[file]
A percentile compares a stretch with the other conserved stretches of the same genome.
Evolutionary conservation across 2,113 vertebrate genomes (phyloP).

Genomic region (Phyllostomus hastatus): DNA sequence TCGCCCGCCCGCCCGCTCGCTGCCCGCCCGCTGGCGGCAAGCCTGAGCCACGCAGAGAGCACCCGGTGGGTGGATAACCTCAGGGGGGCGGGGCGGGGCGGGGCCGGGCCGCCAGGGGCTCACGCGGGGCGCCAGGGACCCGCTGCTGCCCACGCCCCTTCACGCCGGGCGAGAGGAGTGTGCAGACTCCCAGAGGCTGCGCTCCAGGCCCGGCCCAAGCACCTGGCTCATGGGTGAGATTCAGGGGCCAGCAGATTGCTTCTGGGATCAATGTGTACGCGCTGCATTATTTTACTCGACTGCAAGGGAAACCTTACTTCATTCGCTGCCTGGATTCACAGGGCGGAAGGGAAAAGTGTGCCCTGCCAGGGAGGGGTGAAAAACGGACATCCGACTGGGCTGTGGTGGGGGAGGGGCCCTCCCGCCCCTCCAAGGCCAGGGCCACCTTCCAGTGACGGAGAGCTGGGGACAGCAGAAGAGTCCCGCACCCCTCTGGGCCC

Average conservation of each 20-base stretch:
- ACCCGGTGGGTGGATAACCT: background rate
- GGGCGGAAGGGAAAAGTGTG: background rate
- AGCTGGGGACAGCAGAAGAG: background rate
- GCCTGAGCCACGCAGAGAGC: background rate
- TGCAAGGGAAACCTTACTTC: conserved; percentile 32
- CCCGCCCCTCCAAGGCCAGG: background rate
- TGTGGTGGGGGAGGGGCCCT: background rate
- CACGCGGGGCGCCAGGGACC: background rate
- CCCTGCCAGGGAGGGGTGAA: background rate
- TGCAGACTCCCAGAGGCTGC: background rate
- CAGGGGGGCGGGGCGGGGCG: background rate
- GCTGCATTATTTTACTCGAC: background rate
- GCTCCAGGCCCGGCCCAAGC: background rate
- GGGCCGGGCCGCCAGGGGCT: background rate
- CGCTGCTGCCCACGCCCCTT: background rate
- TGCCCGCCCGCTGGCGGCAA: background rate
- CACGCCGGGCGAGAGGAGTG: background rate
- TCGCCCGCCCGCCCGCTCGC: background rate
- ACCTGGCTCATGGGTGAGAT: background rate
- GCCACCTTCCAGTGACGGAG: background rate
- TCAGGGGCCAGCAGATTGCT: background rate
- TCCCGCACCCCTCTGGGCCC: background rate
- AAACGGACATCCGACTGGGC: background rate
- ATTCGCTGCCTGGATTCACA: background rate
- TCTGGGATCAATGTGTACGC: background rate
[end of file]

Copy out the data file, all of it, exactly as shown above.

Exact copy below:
A percentile compares a stretch with the other conserved stretches of the same genome.
Evolutionary conservation across 2,113 vertebrate genomes (phyloP).

Genomic region (Phyllostomus hastatus): DNA sequence TCGCCCGCCCGCCCGCTCGCTGCCCGCCCGCTGGCGGCAAGCCTGAGCCACGCAGAGAGCACCCGGTGGGTGGATAACCTCAGGGGGGCGGGGCGGGGCGGGGCCGGGCCGCCAGGGGCTCACGCGGGGCGCCAGGGACCCGCTGCTGCCCACGCCCCTTCACGCCGGGCGAGAGGAGTGTGCAGACTCCCAGAGGCTGCGCTCCAGGCCCGGCCCAAGCACCTGGCTCATGGGTGAGATTCAGGGGCCAGCAGATTGCTTCTGGGATCAATGTGTACGCGCTGCATTATTTTACTCGACTGCAAGGGAAACCTTACTTCATTCGCTGCCTGGATTCACAGGGCGGAAGGGAAAAGTGTGCCCTGCCAGGGAGGGGTGAAAAACGGACATCCGACTGGGCTGTGGTGGGGGAGGGGCCCTCCCGCCCCTCCAAGGCCAGGGCCACCTTCCAGTGACGGAGAGCTGGGGACAGCAGAAGAGTCCCGCACCCCTCTGGGCCC

Average conservation of each 20-base stretch:
- ACCCGGTGGGTGGATAACCT: background rate
- GGGCGGAAGGGAAAAGTGTG: background rate
- AGCTGGGGACAGCAGAAGAG: background rate
- GCCTGAGCCACGCAGAGAGC: background rate
- TGCAAGGGAAACCTTACTTC: conserved; percentile 32
- CCCGCCCCTCCAAGGCCAGG: background rate
- TGTGGTGGGGGAGGGGCCCT: background rate
- CACGCGGGGCGCCAGGGACC: background rate
- CCCTGCCAGGGAGGGGTGAA: background rate
- TGCAGACTCCCAGAGGCTGC: background rate
- CAGGGGGGCGGGGCGGGGCG: background rate
- GCTGCATTATTTTACTCGAC: background rate
- GCTCCAGGCCCGGCCCAAGC: background rate
- GGGCCGGGCCGCCAGGGGCT: background rate
- CGCTGCTGCCCACGCCCCTT: background rate
- TGCCCGCCCGCTGGCGGCAA: background rate
- CACGCCGGGCGAGAGGAGTG: background rate
- TCGCCCGCCCGCCCGCTCGC: background rate
- ACCTGGCTCATGGGTGAGAT: background rate
- GCCACCTTCCAGTGACGGAG: background rate
- TCAGGGGCCAGCAGATTGCT: background rate
- TCCCGCACCCCTCTGGGCCC: background rate
- AAACGGACATCCGACTGGGC: background rate
- ATTCGCTGCCTGGATTCACA: background rate
- TCTGGGATCAATGTGTACGC: background rate